Government introduces restrictions on sales of wet wood and coal to combat pollution

Ashley Cowburn
·2-min read
<p>Fashionable wood burning stoves are a source of the pollutant PM2.5</p> (Getty/iStockphoto)

Fashionable wood burning stoves are a source of the pollutant PM2.5

(Getty/iStockphoto)

Sales of coal and wet wood for burning in the home will be phased out from today in England, as the government brings into force new restrictions to combat harmful pollutants.

Forming part of the Clean Air Strategy, the plan to ultimately ban the purchase of the polluting fuels for domestic use was first announced by former prime minister Theresa May’s government almost three years ago.

The Department for Environment, Food & Rural Affairs said the new restrictions will come into effect from today, with sales of bagged traditional house coal and wet wood in units under two cubic metres banned.

The sale of wet wood in larger volumes will need to be sold with advice on how to dry while the sale of loose coal direct to customers via merchants will be phased out by 2023.

Shops will also be required to use a new certification scheme to label products to ensure they can be easily identified by customers.

Burning at home, particularly with coal or wet wood is, “a major source of the pollutant PM2.5 – tiny particles which can enter the bloodstream and lodge in lungs and other organs”, the department says.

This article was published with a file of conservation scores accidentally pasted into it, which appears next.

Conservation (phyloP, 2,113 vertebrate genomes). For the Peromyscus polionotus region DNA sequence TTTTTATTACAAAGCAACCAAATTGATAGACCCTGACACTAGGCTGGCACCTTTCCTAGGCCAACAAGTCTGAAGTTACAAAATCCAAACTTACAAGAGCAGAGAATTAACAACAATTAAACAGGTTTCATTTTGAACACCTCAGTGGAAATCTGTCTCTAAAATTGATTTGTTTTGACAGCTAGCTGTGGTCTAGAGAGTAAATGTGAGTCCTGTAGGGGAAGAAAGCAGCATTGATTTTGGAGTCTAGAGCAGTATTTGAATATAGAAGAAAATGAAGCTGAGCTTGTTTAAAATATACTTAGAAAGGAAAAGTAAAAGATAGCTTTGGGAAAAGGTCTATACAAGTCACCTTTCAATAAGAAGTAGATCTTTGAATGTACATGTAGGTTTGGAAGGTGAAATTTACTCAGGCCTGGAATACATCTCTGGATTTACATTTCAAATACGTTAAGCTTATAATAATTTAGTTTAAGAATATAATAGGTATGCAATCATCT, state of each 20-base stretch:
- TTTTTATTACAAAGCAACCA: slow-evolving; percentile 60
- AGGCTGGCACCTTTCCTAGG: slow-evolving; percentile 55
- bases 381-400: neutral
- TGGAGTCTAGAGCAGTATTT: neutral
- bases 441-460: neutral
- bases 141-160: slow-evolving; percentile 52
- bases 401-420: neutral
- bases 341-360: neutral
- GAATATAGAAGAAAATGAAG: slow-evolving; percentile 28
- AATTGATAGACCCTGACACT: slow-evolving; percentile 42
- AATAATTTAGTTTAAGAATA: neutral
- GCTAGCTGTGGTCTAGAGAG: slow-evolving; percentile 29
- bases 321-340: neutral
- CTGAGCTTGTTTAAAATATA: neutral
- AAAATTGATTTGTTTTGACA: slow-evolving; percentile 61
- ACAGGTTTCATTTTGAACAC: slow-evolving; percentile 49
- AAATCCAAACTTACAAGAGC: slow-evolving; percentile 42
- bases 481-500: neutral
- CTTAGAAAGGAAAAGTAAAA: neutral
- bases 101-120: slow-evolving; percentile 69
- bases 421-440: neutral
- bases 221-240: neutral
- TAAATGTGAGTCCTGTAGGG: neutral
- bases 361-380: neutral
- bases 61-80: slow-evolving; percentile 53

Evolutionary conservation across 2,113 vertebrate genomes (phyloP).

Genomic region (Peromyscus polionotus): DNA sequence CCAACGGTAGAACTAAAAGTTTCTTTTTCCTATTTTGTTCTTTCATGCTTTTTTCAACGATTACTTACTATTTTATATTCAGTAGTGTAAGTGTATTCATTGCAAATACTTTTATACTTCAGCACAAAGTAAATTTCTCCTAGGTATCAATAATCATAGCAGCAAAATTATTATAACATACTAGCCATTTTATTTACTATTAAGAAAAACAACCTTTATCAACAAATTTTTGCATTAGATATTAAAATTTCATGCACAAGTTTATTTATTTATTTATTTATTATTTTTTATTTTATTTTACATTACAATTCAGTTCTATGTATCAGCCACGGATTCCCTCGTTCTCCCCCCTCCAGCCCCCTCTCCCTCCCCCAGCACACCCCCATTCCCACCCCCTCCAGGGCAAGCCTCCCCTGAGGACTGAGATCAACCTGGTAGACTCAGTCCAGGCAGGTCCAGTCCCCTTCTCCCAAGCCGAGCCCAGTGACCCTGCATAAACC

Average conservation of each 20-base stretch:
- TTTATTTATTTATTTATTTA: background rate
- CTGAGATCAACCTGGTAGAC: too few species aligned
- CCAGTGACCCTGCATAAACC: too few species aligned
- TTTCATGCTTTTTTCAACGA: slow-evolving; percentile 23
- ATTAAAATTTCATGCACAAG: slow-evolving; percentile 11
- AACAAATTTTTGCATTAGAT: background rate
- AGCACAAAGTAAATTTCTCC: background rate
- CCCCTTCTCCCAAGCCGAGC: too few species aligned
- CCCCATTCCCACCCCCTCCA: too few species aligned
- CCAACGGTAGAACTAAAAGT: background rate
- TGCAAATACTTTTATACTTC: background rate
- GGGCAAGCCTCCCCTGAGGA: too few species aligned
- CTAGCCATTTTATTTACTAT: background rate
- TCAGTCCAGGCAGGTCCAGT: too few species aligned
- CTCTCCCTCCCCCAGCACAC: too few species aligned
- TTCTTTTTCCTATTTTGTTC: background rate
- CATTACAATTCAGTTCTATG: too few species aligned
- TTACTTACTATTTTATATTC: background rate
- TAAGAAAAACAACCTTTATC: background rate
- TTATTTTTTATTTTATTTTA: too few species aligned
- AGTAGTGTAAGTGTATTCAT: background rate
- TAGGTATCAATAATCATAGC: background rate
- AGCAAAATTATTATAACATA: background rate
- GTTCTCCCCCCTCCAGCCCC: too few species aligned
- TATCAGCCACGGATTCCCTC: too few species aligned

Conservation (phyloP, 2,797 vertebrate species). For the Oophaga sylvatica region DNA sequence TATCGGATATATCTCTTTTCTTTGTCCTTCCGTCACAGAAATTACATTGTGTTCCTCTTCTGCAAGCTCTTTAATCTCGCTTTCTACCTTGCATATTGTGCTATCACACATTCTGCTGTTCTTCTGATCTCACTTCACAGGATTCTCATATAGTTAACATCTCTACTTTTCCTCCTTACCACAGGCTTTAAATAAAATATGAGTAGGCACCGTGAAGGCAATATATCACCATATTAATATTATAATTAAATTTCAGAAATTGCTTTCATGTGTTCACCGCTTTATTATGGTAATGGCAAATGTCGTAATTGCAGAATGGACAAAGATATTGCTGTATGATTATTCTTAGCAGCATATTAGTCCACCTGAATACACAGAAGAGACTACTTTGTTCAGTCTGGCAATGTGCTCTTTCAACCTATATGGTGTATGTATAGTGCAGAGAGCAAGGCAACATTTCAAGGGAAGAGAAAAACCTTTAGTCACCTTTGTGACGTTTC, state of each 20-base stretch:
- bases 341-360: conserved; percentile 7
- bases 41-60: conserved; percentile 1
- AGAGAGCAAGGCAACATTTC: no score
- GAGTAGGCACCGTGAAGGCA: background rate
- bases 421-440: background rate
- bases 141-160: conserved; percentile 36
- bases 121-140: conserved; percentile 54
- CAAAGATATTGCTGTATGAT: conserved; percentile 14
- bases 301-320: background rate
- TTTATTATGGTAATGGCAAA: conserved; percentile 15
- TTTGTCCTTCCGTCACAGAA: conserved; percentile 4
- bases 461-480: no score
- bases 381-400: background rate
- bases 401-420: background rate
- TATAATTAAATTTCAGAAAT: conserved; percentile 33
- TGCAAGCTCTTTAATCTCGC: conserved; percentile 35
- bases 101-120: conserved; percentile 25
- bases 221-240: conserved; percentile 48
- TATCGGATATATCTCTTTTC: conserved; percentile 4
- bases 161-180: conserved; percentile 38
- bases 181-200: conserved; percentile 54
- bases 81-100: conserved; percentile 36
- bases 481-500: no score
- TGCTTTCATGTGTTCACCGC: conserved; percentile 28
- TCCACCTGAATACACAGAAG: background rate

The government is not imposing an outright ban on the use of wood or coal-burning stoves but people will be required to buy “cleaner alternatives”, such as dry wood and manufactured solid fuels producing less smoke.

It comes as the government faces scrutiny over the legally binding net zero target on emissions by 2050 and prior to a gathering of world leaders at the major climate summit, Cop26, in Glasgow later in the year.

Rebecca Pow, the environment minister, said burning cleaner fuels was “a more efficient option for households across England, helping reduce our exposure to this incredibly harmful pollutant and benefiting the environment”.

“This legislation marks the latest step in delivering on the challenges we set ourselves in our clean air strategy, making sure that both we and future generations can breathe cleaner air,” she added. “We know air pollution at a national level has reduced significantly since 2010 – with emissions on fine particulate matter down 11 per cent and nitrogen oxide 32 per cent – but there is still a huge amount to do to tackle pollution from all sources, including transport, agriculture, industry and domestic burning.”

Labour’s shadow environment secretary, Luke Pollard, welcomed the news but warned it is “still not enough”, adding: “The government needs to go further on tackling air pollution. Labour would pass a Clean Air Act which would put World Health Organisation air quality standards into law.”

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